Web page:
1. New evidence can be submitted that was not available at the time of the formal misconduct hearing;
  2. The sanction(s) are thought to be disproportionate to the violation(s);
  3. The conduct process as described in the student handbook was not followed.

You then have seven (7) calendar days from the delivery of the decision and sanction letter to file an appeal form.

How long do I have to complete my sanction?

In your formal misconduct hearing outcome letter the details of your sanction(s) will be outlined. This letter will describe your sanction, the necessary method for completion and its submission date. If you have any additional questions or concerns about the sanctioning deadline you should contact your case manager directly.

How long will I have a disciplinary file?

Roosevelt University maintains its student conduct files for 7 years after separation with the University. If you are suspended or expelled from the University, it will become a permanent part of your student file which remains with Roosevelt indefinitely.

Definitions

Advisor – a person who may accompany a respondent to their meetings and hearings with the case manager. The advisor’s role is to provide a comforting and familiar presence for the individual(s) involved. Advisors may assist students in decision making and understanding of policy and processes, but are not able to represent the student in aforementioned meetings.

Allegation – a claim or assertion that someone violated university policy.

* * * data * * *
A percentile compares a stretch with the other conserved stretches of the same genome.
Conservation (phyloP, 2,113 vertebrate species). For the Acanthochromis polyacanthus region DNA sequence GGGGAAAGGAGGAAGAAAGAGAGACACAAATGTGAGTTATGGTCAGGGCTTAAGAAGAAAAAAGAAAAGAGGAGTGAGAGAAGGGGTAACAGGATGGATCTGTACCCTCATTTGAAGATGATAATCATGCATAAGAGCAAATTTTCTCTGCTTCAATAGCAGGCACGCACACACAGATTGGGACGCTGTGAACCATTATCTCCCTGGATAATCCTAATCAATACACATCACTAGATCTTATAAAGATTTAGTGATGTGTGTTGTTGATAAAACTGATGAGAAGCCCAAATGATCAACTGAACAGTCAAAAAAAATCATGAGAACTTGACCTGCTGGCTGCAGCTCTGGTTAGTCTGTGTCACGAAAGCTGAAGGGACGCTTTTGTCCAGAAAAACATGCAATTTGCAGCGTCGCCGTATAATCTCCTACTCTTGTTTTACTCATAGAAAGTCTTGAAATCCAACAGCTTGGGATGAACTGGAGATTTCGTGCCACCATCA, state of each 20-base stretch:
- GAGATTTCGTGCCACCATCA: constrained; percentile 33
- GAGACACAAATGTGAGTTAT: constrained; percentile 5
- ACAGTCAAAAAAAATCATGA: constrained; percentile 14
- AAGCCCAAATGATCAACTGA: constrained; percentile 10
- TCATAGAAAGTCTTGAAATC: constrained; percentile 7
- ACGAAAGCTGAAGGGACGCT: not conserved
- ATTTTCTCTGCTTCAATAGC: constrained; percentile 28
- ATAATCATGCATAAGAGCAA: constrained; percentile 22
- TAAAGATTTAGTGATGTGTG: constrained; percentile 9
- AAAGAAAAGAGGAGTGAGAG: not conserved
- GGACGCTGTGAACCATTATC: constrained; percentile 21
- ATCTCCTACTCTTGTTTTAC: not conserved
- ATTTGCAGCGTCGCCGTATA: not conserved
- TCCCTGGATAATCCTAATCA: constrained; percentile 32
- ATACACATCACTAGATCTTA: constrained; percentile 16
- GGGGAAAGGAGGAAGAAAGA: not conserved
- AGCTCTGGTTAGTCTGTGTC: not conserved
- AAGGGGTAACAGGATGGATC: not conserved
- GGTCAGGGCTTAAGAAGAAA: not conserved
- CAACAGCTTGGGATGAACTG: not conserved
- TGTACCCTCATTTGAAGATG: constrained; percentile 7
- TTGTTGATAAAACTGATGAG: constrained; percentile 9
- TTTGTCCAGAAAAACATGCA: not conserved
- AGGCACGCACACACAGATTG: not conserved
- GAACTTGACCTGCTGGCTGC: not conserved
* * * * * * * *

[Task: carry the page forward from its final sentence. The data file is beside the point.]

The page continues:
Determination – the decision or final outcome of an incident determined by the preponderance of the evidence standard.

Fact Finding – the collection of information by the case manager to gain an understanding of behavior, actions, and conversation that occurred during the incident in question. This includes but is not limited to the incident report, respondents statements, witness’ statements, etc.

Incident Report – formal complaint received by the Office of Student Rights and Responsibilities from a Roosevelt University community member alleging student misconduct.

Preponderance of the Evidence – the standard of evidence use to determine a respondent’s level of responsibility in an incident. This standard of proof is defined as “more likely than not”, 50% plus one.

Proceedings – the formal process and procedures completed during the outlined Misconduct Resolution Process.

Respondent – the student alleged to have violated the Student Code of Conduct.

Retaliation – action taken by or on behalf of a person or group against another person or group in response to someone reporting an incident to the University or participates in the conduct process.

Sanction – an educational, developmental, or deterrent measure assigned to a respondent found responsible for an allegation in the conduct process. Sanctions are not optional; failure to complete sanctions may result in additional disciplinary action.

Student Conduct Board – a peer to peer adjudicative student group selected and trained by the Office of Student Rights and Responsibilities to hear and resolve cases of alleged misconduct.

Student Rights – the rights students receive during the Misconduct Resolution Process and during all interactions with the Office of Student Rights and Responsibilities. The following rights are communicated to students during the Initial Conference.